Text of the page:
Numismatic and History Discussions > Coin Photography, Conservation and Storage

Looking for Opinions on Photo Tests

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Virgil H:
Looks like my camera is a generation too old (2005) to have this option. A couple years later, Canon started provided this "Live View" option.

Also, to Jay, I forgot to ask, when you say I could get better pictures, I just assumed you were talking about focus, but did you mean something else, such as lighting? I should have asked before, but just thought of it. The raw images all needed more post processing than I expected, they were a bit dark even with the bright lights on them.

Thanks both of you for the feedback.


Ron C2:
B looks best but is not sharp enough an image for my taste. 

 I know you feel you can't afford a macro lens, but consider reading up on reversing manual lenses for macro shots and see if your camera can do that with a cheap adaptor.  Might be a reasonable budget fix.

Virgil H:
I am going to update this in case anyone has more suggestions or maybe is going through similar travails. It really is frustrating trying to get decent coin photos when 1) I am a photographer and have prided myself as such for decades (obviously not a macro photographer) and 2) When I see so many others who are creating great coin photos, not just dealers and pros in the business. Why can't I do it? So some additional thoughts.

As noted above, my old camera does not have a computer connection capability. I think this would be a super nice feature.

I ordered a cheap set of extension tubes, which I believe is what Ron was suggesting or something similar. My biggest worry with what I got is I will easily break them. Their manufacture quality reflects their price. Otherwise, they do what they are supposed to do, allow me to focus closer than the lens by itself will allow. And they were super cheap to the point of it not mattering a bit if they didn't work at all. Especially compared to a real macro lens for my camera (Canon mount).

My tests revealed I could get a photo as good or a bit better than what I posted in the OP. Still not good enough. The only advantage is I can fill the frame more. I am not going to post any of these here because I know they still aren't good enough.

I think I have figured out that my biggest problem is getting a crisp focus. It is a bit easier to get focus with the tubes because I can see more coin. The field of focus is, of course, super narrow. But, still not good enough. I think the biggest issue I really have is the camera's focus screen is just not good enough. The camera itself is a Canon, but a low end SLR. I think the focus has always been this hard and perhaps not even truly possible to get the detail I need for coins. It just never mattered before. My old film cameras, Nikon and Nikkormat, had split focus screens that are more precise.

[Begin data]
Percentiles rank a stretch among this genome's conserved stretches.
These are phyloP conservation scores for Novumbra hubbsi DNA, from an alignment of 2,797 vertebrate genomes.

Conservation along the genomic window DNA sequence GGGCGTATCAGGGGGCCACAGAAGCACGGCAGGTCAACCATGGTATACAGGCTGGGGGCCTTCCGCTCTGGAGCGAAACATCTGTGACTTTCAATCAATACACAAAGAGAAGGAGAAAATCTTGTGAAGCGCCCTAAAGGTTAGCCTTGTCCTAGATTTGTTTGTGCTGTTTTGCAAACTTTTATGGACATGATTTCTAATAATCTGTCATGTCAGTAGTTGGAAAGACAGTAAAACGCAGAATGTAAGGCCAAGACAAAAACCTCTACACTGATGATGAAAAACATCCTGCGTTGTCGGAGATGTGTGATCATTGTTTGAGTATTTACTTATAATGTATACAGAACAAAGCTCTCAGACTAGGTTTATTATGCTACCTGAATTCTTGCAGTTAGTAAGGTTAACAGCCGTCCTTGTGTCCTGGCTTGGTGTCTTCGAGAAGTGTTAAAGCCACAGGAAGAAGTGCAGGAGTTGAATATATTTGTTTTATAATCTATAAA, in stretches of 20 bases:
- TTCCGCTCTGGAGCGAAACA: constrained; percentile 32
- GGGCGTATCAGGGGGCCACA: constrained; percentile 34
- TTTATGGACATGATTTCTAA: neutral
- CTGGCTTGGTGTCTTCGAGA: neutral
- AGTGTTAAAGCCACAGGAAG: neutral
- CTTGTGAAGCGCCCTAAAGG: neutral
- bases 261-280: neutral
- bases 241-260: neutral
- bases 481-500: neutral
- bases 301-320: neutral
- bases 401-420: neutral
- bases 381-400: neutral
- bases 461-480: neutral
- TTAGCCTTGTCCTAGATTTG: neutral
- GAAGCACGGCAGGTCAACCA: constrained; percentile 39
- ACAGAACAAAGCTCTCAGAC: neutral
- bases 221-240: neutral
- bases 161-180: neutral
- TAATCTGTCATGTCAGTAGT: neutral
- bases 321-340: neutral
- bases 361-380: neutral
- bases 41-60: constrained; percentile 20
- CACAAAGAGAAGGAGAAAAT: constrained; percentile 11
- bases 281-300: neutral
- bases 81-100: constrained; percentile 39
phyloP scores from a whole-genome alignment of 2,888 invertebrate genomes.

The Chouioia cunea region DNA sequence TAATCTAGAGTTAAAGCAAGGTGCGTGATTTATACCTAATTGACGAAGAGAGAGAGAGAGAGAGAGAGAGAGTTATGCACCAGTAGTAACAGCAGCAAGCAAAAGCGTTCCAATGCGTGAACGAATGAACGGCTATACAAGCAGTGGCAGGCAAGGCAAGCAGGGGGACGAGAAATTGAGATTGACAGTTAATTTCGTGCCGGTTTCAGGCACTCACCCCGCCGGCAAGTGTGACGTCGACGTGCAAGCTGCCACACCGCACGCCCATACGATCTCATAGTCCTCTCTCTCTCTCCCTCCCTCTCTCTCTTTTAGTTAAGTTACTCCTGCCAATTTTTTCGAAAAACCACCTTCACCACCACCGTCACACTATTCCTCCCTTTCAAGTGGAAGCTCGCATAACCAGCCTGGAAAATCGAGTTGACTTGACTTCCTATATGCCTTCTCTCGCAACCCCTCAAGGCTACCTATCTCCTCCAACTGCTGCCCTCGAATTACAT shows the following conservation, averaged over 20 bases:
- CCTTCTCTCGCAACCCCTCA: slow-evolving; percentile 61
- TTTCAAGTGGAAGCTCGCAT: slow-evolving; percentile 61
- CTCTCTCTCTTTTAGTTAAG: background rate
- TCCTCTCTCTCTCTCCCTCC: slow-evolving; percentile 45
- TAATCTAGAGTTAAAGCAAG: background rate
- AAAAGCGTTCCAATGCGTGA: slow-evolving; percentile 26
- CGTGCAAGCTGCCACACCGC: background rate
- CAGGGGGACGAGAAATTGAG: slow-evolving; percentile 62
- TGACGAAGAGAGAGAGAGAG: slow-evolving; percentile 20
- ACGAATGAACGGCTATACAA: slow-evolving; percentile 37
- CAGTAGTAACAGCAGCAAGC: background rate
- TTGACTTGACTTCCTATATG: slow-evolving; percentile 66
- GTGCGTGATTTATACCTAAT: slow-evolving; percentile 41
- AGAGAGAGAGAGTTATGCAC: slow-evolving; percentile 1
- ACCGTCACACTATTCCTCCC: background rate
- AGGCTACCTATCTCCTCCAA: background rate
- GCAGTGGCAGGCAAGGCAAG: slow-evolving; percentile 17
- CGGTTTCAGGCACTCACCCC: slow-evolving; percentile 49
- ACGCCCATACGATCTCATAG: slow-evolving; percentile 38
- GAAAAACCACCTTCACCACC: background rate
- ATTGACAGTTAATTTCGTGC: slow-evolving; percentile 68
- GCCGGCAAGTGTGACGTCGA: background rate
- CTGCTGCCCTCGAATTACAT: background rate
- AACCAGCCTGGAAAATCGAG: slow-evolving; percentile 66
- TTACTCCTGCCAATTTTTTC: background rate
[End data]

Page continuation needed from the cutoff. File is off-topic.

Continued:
So, even buying a true macro lens would probably not solve the problem. Part of it is the focus screen and part of it is my old eyes. I am very sensitive to lack of light and need a lot of it or I think it is way too dark (I have cataracts, but not at a level requiring surgery). What I think is normal lighting others think is floodlights. Plus, I can't see without glasses and this gets progressively worse over time. Here is where the computer hookup would really be helpful. In any case, at least all this testing and trying cheap remedies has saved me from dropping a few hundred on a macro lens when I am not sure that would solve my problems.

I am going to start looking at maybe a newer camera. Or something that isn't pure junk that will allow me to see my image on the computer. If you were going to buy something for coin photography and not totally break the bank, what would you recommend? I know some folks like smartphones, but I haven't really liked the digital artifacts I have seen introduced, especially with zooming, although at first I thought the smartphone had solved my issues. Plus, good smartphones aren't inexpensive. Is there a camera out there that "specializes" in macro, again, without being super expensive? This is one on those things I am starting to get obsessed with because I really want to solve my problems that have been existing with my attempts at photographing coins since I first tried to do it. But it has also never been high on my budget priority list because coin photos are used pretty much only for my gallery.

Thanks all,

Ron C2:
If you are going to start over and it's for coin photography, look at Olympus pen cameras in the micro 4/3 format paired with their 60mm macro lens. This would be a 120mm macro equivalent in full frame.

On a budget look at a used e-pl8, or if you have more to spend, a used e-pl10 or e-m1 series camera are better choices with more resolution.

Don't buy the cheaper 30mm macro lens for coins, it doesn't leave enough room between lens and coin for proper lighting. Get the 60mm.

Virgil H:
Thanks Ron, will look at all those options. Will do some more experiments with the tubes, as well, but focus is so critical and hard to get.



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